BY CHUCK VANDENBERG
MONTROSE – Lee County Budget Director Cindy Renstrom is threading the needle in the 2020-21 county budget to come in just under the 2% soft cap signed into law in 2019.
Governmental agencies are required to hold a special public hearing for any revenue growth over 2% and obtain a 2/3 majority of board or council members to exceed the cap.
On Tuesday Renstrom proposed a $31.7 million budget for the next fiscal year that is right at 2% growth.
The county is looking at a levy increase of 29 cents per 1,000 assessed valuation at $10.677/$1,000, which is up from the $10.388/$1,000 assessed in 2019.
The county’s general taxable valuation climbed over $1.56 billion with a rural valuation of $845 million.
Preliminary numbers also show revenue generation for general and rural service funds of $15 million.
However, the county has not charged a levy for mental health and disability services since 2018 due to a state-mandated spend down of that fund’s balance. That spend down was accomplished in 2019 and now the county has to levy for that fund at a rate of 92 cents/$1,000.
Without that increase the county could possibly have seen a decrease in the levy, however the proposed budget includes $1.1 million in deficit spending which reduces the county’s ending balance June 30, 2021 to $8.74 million.
It’s important to note that the budget numbers are not final and budget workshops continue to be held. The county has until March 31 to submit its budget to the state, but must hold mandated public hearings and publish the budget prior to submitting it.
Several items were tabled including approving elected department heads’ salary increases. Those were recommended at 2% by the county compensation board in November.
A motion was also made by Supervisor Matt Pflug to turn down a recommended 3% raise for the board of supervisors. Pflug and Gary Folluo voted in favor of motion, but Rick Larkin and Rich Harlow both voted against the measure leaving Chairman Ron Fedler to break the tie, and Fedler voted against the move, which leaves the raise included in the budget.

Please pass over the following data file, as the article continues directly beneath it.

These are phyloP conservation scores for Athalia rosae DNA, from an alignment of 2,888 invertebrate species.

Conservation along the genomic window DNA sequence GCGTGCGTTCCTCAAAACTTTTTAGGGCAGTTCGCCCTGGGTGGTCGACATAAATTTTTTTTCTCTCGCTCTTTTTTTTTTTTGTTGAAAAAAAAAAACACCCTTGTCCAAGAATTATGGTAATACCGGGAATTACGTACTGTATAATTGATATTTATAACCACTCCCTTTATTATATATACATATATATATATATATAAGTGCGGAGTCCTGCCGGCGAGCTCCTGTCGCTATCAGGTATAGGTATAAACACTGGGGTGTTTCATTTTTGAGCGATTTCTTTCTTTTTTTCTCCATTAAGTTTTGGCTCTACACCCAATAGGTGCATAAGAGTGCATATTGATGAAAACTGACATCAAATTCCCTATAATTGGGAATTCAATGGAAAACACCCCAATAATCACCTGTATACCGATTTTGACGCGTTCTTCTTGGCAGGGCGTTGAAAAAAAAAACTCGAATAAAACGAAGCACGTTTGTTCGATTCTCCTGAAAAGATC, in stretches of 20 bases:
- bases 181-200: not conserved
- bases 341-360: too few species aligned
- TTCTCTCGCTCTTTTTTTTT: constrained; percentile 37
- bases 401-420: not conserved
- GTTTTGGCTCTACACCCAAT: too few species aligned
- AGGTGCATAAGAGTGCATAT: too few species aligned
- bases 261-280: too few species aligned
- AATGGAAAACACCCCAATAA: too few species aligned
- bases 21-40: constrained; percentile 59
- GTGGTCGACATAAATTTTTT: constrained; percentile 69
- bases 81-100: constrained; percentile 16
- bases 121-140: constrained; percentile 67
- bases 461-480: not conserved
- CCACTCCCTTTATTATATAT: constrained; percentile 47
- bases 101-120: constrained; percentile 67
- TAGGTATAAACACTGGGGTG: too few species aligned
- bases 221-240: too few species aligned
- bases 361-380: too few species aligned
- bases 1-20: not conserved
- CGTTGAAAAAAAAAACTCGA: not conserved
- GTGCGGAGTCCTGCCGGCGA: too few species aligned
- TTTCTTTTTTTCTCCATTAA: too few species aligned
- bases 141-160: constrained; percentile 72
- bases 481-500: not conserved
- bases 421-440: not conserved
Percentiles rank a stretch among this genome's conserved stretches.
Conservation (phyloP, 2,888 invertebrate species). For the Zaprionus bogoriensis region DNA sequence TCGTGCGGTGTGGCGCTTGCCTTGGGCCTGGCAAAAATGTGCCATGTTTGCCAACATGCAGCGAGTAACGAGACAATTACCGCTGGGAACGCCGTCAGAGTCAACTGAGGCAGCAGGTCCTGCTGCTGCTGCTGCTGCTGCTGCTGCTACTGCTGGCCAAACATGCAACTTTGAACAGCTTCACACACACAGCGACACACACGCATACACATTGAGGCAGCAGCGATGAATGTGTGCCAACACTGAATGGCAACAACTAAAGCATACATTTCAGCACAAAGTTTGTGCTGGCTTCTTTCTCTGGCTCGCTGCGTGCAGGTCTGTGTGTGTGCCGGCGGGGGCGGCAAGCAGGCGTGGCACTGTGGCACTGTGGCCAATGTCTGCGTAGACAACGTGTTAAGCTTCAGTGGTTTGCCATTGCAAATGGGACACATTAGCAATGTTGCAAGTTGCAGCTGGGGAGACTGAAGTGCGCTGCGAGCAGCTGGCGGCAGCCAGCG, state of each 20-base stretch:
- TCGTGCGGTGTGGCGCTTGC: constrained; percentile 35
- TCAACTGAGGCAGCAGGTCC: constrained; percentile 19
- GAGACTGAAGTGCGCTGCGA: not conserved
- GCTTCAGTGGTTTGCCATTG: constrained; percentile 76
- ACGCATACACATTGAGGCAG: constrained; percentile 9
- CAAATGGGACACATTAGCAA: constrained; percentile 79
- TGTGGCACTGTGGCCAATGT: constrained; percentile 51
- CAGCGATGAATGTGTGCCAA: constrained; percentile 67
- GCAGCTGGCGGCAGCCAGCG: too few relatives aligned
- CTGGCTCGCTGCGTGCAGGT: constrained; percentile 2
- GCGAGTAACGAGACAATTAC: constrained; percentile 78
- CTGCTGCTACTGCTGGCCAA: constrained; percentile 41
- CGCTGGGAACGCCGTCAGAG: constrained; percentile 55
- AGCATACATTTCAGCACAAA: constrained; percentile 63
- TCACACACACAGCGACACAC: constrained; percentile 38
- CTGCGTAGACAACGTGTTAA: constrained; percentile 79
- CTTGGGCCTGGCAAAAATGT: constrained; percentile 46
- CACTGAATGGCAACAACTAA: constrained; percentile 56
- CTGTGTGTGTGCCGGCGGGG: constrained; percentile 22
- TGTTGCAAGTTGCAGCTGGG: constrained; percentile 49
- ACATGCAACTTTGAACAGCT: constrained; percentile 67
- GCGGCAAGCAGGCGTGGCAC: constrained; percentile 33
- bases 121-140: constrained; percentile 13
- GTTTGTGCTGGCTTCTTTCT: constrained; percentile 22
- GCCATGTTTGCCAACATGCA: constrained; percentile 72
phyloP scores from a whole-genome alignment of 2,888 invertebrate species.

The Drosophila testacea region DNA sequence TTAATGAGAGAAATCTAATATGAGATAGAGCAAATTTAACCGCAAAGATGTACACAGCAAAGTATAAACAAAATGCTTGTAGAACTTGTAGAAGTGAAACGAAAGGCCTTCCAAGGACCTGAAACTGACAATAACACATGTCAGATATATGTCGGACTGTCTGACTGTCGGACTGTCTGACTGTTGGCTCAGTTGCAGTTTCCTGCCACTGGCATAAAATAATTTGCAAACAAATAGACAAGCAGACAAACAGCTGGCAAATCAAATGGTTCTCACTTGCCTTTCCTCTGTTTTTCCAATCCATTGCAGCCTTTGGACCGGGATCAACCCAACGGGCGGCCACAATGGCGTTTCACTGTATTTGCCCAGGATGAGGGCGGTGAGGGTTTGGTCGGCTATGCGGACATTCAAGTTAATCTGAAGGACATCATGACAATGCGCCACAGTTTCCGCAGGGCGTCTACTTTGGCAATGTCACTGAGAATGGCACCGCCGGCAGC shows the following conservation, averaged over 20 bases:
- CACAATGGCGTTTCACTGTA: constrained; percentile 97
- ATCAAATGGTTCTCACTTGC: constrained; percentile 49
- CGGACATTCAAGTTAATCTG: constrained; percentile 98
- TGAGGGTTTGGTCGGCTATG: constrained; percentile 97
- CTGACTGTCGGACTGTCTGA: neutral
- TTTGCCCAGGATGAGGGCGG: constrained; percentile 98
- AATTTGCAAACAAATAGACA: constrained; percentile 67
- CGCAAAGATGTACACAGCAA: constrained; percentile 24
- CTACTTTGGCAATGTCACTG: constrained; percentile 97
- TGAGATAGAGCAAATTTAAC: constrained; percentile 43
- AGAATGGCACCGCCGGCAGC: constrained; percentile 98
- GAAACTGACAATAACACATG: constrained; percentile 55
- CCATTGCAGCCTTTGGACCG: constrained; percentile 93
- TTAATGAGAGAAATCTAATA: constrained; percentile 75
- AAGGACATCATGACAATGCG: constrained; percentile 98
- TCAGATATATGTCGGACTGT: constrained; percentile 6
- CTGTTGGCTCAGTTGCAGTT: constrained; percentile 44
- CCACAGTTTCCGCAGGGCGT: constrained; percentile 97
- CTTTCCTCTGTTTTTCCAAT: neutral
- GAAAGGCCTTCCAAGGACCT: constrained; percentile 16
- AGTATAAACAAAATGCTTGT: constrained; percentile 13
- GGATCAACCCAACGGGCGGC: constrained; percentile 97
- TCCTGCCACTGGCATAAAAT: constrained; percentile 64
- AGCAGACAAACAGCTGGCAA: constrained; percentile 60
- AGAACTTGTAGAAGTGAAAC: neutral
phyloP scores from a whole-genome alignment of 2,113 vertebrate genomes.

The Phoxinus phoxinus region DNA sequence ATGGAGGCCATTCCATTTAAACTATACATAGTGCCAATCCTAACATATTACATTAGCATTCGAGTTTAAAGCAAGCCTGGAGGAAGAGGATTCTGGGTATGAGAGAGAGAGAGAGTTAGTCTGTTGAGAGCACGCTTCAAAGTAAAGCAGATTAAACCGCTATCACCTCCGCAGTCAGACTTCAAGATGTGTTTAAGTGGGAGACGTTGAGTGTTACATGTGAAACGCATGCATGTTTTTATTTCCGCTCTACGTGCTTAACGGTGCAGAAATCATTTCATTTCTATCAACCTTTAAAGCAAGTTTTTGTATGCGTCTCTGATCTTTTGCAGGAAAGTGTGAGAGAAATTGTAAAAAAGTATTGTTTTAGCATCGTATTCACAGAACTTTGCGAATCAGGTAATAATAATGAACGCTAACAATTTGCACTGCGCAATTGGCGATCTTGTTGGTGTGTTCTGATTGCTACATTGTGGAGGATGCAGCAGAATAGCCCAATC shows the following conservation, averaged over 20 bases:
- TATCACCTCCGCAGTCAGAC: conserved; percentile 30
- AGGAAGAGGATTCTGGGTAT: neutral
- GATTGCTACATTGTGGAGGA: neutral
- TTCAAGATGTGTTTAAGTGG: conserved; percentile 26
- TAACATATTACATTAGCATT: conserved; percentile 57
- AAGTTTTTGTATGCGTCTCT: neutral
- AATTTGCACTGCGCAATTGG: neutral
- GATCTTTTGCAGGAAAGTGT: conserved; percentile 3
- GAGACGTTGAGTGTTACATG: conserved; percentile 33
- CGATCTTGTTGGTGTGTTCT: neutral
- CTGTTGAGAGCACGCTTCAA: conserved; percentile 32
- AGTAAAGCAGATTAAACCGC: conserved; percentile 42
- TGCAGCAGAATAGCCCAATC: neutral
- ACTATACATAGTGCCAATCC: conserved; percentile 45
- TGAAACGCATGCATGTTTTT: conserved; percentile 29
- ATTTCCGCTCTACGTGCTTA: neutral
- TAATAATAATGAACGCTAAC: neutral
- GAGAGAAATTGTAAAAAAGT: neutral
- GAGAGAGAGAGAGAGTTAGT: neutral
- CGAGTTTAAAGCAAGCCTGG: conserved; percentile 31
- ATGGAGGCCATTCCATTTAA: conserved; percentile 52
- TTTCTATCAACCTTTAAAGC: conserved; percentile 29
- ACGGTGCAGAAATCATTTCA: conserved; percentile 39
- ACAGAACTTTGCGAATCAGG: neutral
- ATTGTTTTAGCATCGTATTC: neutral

However supervisors can vote later to decline the raise after numbers are firmed up on the budget.
“Rick brought something up that’s important and that is let’s wait until we come closer to what we decide our budget is looking like and have another discussion and vote on it,” Fedler said. So I’m voting no for that reason, not saying I’m supporting or opposing it, but just to see where we are.”
Larkin then moved to table the elected department heads’ salaries until the budget is clearer. Folluo voted against tabling the salaries.
“I don’t want you guys to drag your feet,” Lee County Auditor Denise Fraise said. “(Cindy) has to know.”
Renstrom presented two budgets on Tuesday morning. The first had a levy of $10.871/$1,000 which carried deficit spending of $850,000. A second sheet she handed out had a $300,000 reduction in general fund revenue to simply reduce the levy and get it to the 2% revenue growth.
That sheet showed a reduction in revenue growth in the general fund by .89%. The rural revenue growth is still at 2% for that fund. Renstrom said the county can’t afford to go under the 2% for that fund.
The budget also includes an additional $80,000 for the Lee County EMS ambulance services and a continued $200,000 contribution to the Lee County Economic Development Group.
Secondary Roads is showing deficit spending in the amount of $733,478. Lee County Engineer Ben Hull said the county needs to be careful cutting budgets, too, because state and federal highway funds are tied to budget formulas.